Behaviours that harm the workplace environment - such as gossip, patterns of criticism and negativity, argumentative or confrontational behaviour
Personal appearance and grooming - dress and personal grooming habits suitable to the workplace
Adherence to policy - performance consistent with the values and objectives of the business
Develop a review document Design an evaluation form that helps you clarify the review process for staff and capture information in staff reviews. Your form should clearly communicate goals, job descriptions, requirements and measures - and include space for making notes and comments and assigning ratings.
Encourage self-reflection Ask your staff to prepare for the session by reflecting on and evaluating their own performance. For example, have each staff member and assessor rate the staff member's performance to see if their scores match up.
Conducting an Employee Roadmap Review
How you conduct your Employee Roadmap Review will depend on your business culture and systems. Most personal training businesses are a tight nit team so the informal approach works best.
Be sure to start with something positives and set clears goals and a time frame for the meeting.
The points of agreement made in the review need to be clarified in writing promptly after the session. Ensure both participants clearly state their agreement to these outcomes. Your outcomes should cover development recommendations, any offers of rewards and issues for further discussion and resolution.
Agreed future goals and objectives need clear time limits. Setting time frames will help your staff make positive, tangible progress and allow you to measure that progress.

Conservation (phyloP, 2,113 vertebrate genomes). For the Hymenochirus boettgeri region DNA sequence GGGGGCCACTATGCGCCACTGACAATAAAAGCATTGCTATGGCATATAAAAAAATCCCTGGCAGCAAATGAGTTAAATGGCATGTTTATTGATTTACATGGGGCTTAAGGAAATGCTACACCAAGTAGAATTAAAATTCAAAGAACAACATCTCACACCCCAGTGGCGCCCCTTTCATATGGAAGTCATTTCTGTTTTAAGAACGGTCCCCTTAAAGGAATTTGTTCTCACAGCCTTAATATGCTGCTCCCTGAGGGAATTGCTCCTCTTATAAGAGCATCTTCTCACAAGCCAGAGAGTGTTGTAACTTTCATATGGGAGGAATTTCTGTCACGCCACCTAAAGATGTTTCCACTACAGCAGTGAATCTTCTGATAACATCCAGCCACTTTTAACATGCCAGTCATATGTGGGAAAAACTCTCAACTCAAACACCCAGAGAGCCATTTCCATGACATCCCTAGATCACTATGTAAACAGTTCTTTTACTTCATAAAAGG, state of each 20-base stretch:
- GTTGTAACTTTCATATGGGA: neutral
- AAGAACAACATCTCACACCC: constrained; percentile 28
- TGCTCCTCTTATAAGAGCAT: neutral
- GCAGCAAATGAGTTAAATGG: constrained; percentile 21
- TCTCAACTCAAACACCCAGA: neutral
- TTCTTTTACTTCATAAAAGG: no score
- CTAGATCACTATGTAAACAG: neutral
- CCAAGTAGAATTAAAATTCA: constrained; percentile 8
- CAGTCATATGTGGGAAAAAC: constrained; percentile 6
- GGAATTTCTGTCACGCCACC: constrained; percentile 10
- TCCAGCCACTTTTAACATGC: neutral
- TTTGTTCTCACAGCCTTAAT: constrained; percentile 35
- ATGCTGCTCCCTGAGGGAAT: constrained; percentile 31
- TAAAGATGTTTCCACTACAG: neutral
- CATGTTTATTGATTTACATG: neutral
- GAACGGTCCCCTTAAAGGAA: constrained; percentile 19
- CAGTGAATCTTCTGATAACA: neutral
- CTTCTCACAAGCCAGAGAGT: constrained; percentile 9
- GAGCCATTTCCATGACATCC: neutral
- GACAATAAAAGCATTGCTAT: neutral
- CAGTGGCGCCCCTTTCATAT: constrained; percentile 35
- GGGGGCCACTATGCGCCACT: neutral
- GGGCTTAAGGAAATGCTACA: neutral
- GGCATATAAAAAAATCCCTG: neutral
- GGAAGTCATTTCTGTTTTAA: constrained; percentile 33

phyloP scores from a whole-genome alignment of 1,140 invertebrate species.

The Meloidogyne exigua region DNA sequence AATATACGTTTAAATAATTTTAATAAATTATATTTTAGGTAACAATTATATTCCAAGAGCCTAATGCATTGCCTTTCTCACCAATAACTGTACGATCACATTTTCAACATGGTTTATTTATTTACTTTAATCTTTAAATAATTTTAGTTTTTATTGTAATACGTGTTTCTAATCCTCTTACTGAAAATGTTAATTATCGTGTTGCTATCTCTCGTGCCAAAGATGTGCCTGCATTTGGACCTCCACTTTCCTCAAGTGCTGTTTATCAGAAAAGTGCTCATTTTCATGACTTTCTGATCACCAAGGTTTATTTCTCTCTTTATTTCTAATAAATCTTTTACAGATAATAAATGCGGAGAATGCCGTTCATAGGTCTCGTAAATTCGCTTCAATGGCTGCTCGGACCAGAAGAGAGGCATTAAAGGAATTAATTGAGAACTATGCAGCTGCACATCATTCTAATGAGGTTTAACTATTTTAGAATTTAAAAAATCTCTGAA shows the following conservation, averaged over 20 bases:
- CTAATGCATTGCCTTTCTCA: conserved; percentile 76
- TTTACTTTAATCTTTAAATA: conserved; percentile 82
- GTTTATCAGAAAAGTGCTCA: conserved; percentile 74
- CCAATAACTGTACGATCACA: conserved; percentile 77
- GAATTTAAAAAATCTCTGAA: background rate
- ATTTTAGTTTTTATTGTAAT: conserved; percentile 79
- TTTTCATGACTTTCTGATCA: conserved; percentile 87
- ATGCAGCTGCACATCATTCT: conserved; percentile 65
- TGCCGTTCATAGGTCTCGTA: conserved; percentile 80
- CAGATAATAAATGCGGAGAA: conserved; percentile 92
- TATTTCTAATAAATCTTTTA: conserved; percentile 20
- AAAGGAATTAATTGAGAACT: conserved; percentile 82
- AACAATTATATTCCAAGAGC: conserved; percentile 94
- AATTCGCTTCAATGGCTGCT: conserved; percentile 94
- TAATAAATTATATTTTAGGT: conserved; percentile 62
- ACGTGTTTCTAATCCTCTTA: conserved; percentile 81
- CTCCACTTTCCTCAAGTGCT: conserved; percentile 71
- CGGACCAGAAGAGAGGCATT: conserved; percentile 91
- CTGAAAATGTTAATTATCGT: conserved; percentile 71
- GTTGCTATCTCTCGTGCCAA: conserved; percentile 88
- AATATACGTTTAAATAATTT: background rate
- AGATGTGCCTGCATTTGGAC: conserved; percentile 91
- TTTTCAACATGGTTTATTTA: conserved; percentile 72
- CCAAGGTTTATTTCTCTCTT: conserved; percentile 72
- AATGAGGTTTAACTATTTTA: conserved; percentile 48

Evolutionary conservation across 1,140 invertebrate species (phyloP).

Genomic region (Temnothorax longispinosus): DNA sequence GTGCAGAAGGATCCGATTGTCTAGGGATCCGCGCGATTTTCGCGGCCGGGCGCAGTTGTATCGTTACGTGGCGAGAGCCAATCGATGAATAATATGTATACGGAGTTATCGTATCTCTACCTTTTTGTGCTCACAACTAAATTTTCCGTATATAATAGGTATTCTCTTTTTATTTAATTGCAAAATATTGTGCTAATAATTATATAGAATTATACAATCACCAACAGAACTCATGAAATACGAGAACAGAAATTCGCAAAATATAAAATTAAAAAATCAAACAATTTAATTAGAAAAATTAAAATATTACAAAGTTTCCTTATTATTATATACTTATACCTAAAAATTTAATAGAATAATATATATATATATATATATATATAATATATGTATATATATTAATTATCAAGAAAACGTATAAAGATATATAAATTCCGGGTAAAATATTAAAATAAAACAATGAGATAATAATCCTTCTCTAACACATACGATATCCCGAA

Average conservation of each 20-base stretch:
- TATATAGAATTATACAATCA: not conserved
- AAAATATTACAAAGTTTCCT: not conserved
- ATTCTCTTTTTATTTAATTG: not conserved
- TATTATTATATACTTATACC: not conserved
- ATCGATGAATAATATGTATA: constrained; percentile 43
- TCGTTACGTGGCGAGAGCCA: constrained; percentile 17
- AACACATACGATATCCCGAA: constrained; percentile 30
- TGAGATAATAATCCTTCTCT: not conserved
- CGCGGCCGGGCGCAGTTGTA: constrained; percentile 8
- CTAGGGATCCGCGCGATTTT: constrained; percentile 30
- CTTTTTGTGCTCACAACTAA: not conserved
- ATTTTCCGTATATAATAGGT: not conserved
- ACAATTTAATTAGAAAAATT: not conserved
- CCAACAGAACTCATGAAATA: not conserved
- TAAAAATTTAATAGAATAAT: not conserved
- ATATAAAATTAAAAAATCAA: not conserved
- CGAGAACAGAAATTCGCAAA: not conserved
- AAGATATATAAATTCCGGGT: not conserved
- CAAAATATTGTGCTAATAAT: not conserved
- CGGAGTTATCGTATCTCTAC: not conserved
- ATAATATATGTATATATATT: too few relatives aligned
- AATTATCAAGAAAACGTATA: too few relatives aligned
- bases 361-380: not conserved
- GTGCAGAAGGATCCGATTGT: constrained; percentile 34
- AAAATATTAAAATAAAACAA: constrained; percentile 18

If you have offered to work further on an issue with a team member, be sure to schedule time for the necessary discussions and steps. Staff who are encouraged by your support will become quickly disillusioned if you fail to follow through.
Identify training or coaching that is closely matched to the skills you need to cultivate in each team member. Schedule routine catch-ups with your staff to see how they are progressing. If you aren't seeing results towards your agreed objectives, change your course of action.
Mentoring is an inexpensive and highly effective way to build and strengthen your team. Mentoring is developing one-to-one relationships designed to build skills by sharing professional and personal insights and experiences. Consider establishing a mentoring program that allows you and senior team members to focus on the individual development needs of your team members.
Consider rewards for your staff that are well matched to their individual needs. Flexible working hours or extra leave entitlements, for example, may be more appealing to some staff members than simple financial incentives. Tailored incentives also show you are paying attention to your staff and their needs.
A good performance review process is ongoing. Use your performance review processes to build stronger, more open relationships between your managers and team members. Emphasise the importance of ongoing appraisals, and ensure you and your team continue to identify development needs and measure their success. Your investment in your staff can earn your business a lasting, loyal and expert team